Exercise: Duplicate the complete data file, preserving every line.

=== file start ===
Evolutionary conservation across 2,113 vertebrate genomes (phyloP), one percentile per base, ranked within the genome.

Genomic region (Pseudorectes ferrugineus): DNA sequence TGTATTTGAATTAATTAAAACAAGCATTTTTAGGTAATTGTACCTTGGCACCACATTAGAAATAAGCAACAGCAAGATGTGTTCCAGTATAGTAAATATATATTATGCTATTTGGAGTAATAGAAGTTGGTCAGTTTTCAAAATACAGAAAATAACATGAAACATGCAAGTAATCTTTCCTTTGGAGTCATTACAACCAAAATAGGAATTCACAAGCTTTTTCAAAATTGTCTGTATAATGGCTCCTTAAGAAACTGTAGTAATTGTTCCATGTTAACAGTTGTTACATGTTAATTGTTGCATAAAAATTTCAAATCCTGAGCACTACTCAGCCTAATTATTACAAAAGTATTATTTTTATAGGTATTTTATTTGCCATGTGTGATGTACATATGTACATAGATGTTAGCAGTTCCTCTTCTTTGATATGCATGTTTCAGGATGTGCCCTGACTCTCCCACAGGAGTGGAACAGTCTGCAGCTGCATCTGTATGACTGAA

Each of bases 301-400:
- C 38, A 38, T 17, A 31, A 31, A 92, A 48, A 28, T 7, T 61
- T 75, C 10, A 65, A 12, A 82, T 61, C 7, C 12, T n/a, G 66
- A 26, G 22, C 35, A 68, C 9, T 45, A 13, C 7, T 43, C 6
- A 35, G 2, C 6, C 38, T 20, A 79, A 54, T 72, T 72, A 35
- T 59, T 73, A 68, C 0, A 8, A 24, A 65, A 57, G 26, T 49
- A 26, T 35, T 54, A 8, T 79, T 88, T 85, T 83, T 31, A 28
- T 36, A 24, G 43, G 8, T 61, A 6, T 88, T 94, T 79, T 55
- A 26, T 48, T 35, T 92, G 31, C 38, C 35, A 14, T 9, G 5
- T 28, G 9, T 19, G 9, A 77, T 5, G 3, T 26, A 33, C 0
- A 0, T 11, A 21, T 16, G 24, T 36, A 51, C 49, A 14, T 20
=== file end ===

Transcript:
Evolutionary conservation across 2,113 vertebrate genomes (phyloP), one percentile per base, ranked within the genome.

Genomic region (Pseudorectes ferrugineus): DNA sequence TGTATTTGAATTAATTAAAACAAGCATTTTTAGGTAATTGTACCTTGGCACCACATTAGAAATAAGCAACAGCAAGATGTGTTCCAGTATAGTAAATATATATTATGCTATTTGGAGTAATAGAAGTTGGTCAGTTTTCAAAATACAGAAAATAACATGAAACATGCAAGTAATCTTTCCTTTGGAGTCATTACAACCAAAATAGGAATTCACAAGCTTTTTCAAAATTGTCTGTATAATGGCTCCTTAAGAAACTGTAGTAATTGTTCCATGTTAACAGTTGTTACATGTTAATTGTTGCATAAAAATTTCAAATCCTGAGCACTACTCAGCCTAATTATTACAAAAGTATTATTTTTATAGGTATTTTATTTGCCATGTGTGATGTACATATGTACATAGATGTTAGCAGTTCCTCTTCTTTGATATGCATGTTTCAGGATGTGCCCTGACTCTCCCACAGGAGTGGAACAGTCTGCAGCTGCATCTGTATGACTGAA

Each of bases 301-400:
- C 38, A 38, T 17, A 31, A 31, A 92, A 48, A 28, T 7, T 61
- T 75, C 10, A 65, A 12, A 82, T 61, C 7, C 12, T n/a, G 66
- A 26, G 22, C 35, A 68, C 9, T 45, A 13, C 7, T 43, C 6
- A 35, G 2, C 6, C 38, T 20, A 79, A 54, T 72, T 72, A 35
- T 59, T 73, A 68, C 0, A 8, A 24, A 65, A 57, G 26, T 49
- A 26, T 35, T 54, A 8, T 79, T 88, T 85, T 83, T 31, A 28
- T 36, A 24, G 43, G 8, T 61, A 6, T 88, T 94, T 79, T 55
- A 26, T 48, T 35, T 92, G 31, C 38, C 35, A 14, T 9, G 5
- T 28, G 9, T 19, G 9, A 77, T 5, G 3, T 26, A 33, C 0
- A 0, T 11, A 21, T 16, G 24, T 36, A 51, C 49, A 14, T 20